The DrumBrute was another impressive score in Arturia’s expanding range of modern studio hardware. An all analogue affair, it contains 17 sounds similar in nature to the Roland 808 (especially the cymbals, hats and one of the kicks) updated for today’s studio needs and given a dose of steroids for good measure. And it’s when used as a live instrument that the DrumBrute truly comes alive. 

Its 64 step sequencer is complimented by numerous features like mute, solo, repeat and roller, output filters, pitch controls, probability or reverse cymbals and that make it a joy to jam with. Throw in poly rhythmic functionality that allows you to set different lengths for different sequences so your drum loops start to take on a life of their own, and you have an extremely studio and live friendly machine for a bargain price point.


For more info, click here. 

 

4

Novation 'Peak'

The affordable luxury synth revolution continued with this hybrid digital/analogue desktop poly synth. The UK company has a reputation for creating cheap but hooky machines like its infamous Bass Station 1 and II and their popular Ableton controller, the Launch Control.

Poking over the one thousand pounds/euros mark, it’s in a different league of cost compared to those two machines. It is however, aimed at the bracket of synthesizer currently dominated by companies like Dave Smith Instruments and Moog and significantly undercuts its most like minded competitors with a quality synthesizer that has a sound of its own and combines the sonic range of digital oscillators with analogue filters and signal paths.

For more info, click here.

 

5

Roland 'Boutique SE-02'

If (like us) you’ve spent the last few years moaning about every new Roland machine’s digital engine, then prepare to eat your words. A collaboration with much revered analogue kings, Studio Electronics, the SE02 is a three oscillator analogue mono synth made by one of the longest running analogue companies in the business. It’s kind of a Moog Model D mutated with a classic Roland synth. And it has a 16 step sequencer with expanded functionality with lots of presets to one-up its closest rival the Behringer D.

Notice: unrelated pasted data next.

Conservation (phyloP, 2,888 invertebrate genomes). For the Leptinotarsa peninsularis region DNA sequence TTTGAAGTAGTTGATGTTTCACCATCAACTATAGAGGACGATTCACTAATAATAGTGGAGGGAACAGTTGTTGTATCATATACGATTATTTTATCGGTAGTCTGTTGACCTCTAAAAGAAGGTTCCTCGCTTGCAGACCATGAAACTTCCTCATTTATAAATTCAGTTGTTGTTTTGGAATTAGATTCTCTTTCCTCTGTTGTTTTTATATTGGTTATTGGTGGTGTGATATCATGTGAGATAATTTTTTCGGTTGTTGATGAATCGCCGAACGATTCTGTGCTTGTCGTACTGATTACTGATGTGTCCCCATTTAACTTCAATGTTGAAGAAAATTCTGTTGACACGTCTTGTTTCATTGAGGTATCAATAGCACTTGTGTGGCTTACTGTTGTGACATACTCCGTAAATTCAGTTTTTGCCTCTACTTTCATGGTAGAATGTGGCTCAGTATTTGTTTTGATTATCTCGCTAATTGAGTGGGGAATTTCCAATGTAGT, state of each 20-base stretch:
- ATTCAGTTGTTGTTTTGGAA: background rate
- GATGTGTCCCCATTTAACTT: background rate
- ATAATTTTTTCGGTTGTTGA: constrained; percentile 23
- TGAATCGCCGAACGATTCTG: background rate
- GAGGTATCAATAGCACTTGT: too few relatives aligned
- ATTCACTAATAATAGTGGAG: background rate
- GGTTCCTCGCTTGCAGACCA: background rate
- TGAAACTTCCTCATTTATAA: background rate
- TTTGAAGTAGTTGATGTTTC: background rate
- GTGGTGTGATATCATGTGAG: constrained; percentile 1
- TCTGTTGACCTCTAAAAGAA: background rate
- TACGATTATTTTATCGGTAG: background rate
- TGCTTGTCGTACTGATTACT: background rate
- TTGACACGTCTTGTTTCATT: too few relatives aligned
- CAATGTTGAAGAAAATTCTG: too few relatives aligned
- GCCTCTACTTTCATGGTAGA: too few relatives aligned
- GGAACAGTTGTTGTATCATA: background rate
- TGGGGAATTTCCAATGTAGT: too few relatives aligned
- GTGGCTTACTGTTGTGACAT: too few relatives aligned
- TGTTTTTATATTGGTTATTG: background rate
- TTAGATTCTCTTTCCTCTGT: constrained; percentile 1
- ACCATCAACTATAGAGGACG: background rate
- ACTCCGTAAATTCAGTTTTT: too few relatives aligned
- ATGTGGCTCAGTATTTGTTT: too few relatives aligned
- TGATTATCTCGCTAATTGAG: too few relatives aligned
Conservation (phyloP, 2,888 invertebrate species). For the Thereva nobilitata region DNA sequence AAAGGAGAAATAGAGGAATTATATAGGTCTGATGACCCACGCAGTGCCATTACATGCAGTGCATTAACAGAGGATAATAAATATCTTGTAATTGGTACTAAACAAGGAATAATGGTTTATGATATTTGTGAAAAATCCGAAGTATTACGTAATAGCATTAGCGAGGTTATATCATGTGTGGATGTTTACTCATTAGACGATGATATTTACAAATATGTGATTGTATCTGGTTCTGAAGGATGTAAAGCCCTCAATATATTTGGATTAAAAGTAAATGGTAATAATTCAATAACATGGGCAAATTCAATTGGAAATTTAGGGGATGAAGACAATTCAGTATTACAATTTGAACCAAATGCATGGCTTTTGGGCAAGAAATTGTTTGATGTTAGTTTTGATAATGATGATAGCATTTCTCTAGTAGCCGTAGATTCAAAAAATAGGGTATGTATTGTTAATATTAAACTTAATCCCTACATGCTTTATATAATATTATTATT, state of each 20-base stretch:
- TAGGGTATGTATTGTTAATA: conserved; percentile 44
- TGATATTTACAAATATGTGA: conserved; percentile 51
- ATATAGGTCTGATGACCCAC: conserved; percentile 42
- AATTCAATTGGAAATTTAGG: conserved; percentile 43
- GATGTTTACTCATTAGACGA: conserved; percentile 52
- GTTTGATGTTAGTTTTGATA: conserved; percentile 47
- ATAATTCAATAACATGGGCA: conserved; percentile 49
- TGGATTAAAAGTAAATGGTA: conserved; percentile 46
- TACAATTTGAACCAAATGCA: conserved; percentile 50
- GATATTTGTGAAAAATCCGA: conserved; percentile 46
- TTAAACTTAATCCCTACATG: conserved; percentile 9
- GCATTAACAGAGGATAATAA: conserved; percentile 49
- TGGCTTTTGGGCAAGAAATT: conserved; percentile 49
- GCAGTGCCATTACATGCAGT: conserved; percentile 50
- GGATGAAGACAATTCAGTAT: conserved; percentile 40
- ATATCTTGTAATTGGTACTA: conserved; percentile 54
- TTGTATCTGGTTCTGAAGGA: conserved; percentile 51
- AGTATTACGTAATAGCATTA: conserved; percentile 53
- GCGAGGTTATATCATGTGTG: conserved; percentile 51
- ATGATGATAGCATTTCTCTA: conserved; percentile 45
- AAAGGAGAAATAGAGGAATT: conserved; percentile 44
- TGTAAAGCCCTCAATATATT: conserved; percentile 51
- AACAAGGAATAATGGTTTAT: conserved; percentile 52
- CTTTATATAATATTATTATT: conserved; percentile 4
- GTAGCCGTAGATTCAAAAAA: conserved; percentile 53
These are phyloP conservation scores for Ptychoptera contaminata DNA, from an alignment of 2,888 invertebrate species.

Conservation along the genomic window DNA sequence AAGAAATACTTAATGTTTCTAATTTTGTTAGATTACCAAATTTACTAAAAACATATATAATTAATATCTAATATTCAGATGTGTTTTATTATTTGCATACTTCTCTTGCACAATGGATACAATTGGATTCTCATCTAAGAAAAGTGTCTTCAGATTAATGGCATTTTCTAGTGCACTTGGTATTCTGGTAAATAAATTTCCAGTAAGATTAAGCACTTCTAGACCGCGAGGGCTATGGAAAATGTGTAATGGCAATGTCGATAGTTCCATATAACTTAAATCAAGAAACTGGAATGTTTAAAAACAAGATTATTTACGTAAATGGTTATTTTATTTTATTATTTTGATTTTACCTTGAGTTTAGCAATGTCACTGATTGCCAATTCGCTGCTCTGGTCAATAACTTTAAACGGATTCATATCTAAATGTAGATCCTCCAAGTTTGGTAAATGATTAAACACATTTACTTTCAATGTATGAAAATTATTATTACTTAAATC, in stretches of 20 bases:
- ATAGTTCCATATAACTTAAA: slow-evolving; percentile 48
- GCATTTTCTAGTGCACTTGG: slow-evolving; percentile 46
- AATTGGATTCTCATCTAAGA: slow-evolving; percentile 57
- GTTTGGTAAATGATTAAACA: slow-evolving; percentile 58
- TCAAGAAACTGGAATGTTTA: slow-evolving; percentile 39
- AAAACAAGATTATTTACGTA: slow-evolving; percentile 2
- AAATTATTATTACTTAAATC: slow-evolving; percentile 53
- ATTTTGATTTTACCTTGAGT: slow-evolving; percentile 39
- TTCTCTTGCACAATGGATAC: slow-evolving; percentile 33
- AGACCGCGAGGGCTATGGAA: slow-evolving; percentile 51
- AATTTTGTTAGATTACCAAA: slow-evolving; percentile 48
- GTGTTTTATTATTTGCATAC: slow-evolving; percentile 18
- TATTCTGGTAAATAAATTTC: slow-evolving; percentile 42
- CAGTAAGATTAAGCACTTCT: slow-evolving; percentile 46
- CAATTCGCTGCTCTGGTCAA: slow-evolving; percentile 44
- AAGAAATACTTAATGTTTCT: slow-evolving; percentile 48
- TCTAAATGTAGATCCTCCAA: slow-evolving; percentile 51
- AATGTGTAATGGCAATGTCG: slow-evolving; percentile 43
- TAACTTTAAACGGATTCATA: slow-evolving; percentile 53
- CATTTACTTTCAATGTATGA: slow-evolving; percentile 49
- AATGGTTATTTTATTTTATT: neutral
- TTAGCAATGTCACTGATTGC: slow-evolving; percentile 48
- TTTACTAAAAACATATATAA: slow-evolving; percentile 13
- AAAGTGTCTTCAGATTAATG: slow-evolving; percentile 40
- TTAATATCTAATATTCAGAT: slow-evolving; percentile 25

Its only off putting feature for us, are its compact pots which don’t exactly give you the jam friendly, tweakability that bigger knobs do. They're great for packing your live gear into an airplane cabin friendly bag but not so great for home studio use. Jamming with it is a little fiddly as a result and it takes some time to get a feel for the finger tip tweaking, but if you stack that against the features and quality of design on offer, it’s a point worth getting over it.

For more info, click here.

 

The Best of the Rest6

Genelec ‘The Ones’

Reliable studio monitors with room correction that don’t kill your bank account.

7

Novation Circuit ‘Mono Station’

Novation combine some of their best machines in this sequencer synth.

8

Cyclone Analogic ‘TT-78 & TT-606’

The French companies remake two Roland machines in all-analogue glory.

9

Roland ‘TB-03 Bass Line’

The Japanese giants deliver a much better 303 remake than their Aira version.

10

Roland ‘TR-09 and TR-08’

The world's most important drum machines return in Boutique format.

11

Behringer ‘DeepMind 12’


All powerful polyphony for a reasonable price.

12

Native Instruments ‘Maschine MK III’

The latest sample controller has an inbuilt audio interface.

13

AKAI ‘MPC Live’

The masters of the sample pads return with a condensed machine.

14

Teenage Engineering ‘PO-32 Tonic’

Another next-level miniature synth from the Scandinavians.

15

Korg ‘Volca Kick’

The much loved Volca range's simple but highly effective kick machine.